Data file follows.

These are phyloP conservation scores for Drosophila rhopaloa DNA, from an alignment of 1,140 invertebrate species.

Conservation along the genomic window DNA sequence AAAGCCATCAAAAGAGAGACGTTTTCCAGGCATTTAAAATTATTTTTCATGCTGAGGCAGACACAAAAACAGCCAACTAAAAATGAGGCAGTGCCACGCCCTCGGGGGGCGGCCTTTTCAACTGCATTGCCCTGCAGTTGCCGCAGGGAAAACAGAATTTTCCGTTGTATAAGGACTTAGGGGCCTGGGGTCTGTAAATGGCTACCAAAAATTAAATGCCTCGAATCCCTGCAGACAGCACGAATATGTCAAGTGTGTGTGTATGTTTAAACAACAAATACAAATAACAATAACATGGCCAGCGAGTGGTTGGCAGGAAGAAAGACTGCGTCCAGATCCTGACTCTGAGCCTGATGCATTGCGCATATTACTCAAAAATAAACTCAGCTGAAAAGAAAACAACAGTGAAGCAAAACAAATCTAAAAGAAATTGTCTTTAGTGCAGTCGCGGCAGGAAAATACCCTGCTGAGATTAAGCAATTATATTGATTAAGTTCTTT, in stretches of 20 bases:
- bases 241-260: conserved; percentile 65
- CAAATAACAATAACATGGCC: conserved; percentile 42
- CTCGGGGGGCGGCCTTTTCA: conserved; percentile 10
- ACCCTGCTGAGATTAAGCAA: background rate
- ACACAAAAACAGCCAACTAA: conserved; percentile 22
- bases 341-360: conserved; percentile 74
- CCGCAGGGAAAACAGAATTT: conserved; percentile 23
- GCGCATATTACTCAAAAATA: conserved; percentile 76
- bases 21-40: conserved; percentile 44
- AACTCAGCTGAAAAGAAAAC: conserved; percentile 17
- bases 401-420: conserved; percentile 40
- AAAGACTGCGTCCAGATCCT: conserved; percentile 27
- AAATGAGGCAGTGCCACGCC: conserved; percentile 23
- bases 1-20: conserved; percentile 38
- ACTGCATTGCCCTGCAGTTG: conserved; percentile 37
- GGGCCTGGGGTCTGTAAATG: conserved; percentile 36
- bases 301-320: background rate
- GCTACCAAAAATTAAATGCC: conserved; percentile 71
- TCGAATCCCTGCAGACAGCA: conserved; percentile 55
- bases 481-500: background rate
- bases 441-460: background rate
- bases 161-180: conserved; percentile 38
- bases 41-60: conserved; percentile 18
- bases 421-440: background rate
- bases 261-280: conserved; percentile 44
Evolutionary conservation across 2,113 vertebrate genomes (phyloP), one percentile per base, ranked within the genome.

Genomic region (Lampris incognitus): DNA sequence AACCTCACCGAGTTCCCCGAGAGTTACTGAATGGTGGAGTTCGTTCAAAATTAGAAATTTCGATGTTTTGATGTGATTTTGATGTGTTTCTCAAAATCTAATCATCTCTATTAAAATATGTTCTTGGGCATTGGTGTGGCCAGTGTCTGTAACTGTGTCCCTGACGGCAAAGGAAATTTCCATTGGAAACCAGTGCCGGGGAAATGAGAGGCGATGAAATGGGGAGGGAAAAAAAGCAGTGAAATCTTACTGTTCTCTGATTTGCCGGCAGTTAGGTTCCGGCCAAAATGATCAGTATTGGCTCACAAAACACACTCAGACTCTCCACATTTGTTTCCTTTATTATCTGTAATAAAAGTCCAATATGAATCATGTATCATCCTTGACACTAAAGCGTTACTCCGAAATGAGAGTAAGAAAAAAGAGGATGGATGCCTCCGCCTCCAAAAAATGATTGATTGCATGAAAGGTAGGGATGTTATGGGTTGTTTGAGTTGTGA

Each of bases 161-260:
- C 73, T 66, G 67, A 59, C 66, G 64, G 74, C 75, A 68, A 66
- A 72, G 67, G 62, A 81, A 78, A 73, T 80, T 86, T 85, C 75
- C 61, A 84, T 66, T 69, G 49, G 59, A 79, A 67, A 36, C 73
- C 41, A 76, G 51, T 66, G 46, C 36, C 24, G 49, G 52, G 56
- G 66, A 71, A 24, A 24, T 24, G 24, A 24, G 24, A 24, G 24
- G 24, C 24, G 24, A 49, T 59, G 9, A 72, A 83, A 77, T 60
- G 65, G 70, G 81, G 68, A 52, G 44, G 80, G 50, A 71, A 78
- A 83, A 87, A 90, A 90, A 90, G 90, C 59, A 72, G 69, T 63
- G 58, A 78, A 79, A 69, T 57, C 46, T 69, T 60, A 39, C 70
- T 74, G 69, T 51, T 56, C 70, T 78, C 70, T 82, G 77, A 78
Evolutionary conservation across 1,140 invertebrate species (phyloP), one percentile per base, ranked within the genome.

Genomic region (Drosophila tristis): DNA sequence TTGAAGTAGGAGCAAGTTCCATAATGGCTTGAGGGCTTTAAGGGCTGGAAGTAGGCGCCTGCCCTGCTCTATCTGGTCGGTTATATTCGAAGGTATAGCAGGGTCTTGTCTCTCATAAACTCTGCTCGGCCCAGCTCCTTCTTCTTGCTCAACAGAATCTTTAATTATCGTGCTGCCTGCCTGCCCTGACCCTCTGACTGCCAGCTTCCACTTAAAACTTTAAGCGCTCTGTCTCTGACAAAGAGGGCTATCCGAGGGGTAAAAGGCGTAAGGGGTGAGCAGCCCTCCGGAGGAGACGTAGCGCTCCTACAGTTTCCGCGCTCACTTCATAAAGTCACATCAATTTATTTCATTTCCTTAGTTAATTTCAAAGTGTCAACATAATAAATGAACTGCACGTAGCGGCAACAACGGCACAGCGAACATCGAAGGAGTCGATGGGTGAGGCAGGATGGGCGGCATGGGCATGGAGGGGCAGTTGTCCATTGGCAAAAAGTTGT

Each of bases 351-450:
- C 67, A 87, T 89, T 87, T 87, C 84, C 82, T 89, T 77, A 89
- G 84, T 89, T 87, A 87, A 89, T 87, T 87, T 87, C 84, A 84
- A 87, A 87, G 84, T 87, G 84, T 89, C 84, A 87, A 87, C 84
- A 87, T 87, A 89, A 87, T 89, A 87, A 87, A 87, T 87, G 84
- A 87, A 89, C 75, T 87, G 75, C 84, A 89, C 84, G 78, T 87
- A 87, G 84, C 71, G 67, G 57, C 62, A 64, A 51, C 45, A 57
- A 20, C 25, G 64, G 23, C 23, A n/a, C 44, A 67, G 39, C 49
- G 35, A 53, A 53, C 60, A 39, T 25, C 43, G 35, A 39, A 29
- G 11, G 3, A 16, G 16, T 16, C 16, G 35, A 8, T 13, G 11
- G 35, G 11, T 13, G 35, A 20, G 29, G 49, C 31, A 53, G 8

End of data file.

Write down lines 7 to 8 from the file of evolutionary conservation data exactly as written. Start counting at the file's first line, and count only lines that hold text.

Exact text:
- ACACAAAAACAGCCAACTAA: conserved; percentile 22
- bases 341-360: conserved; percentile 74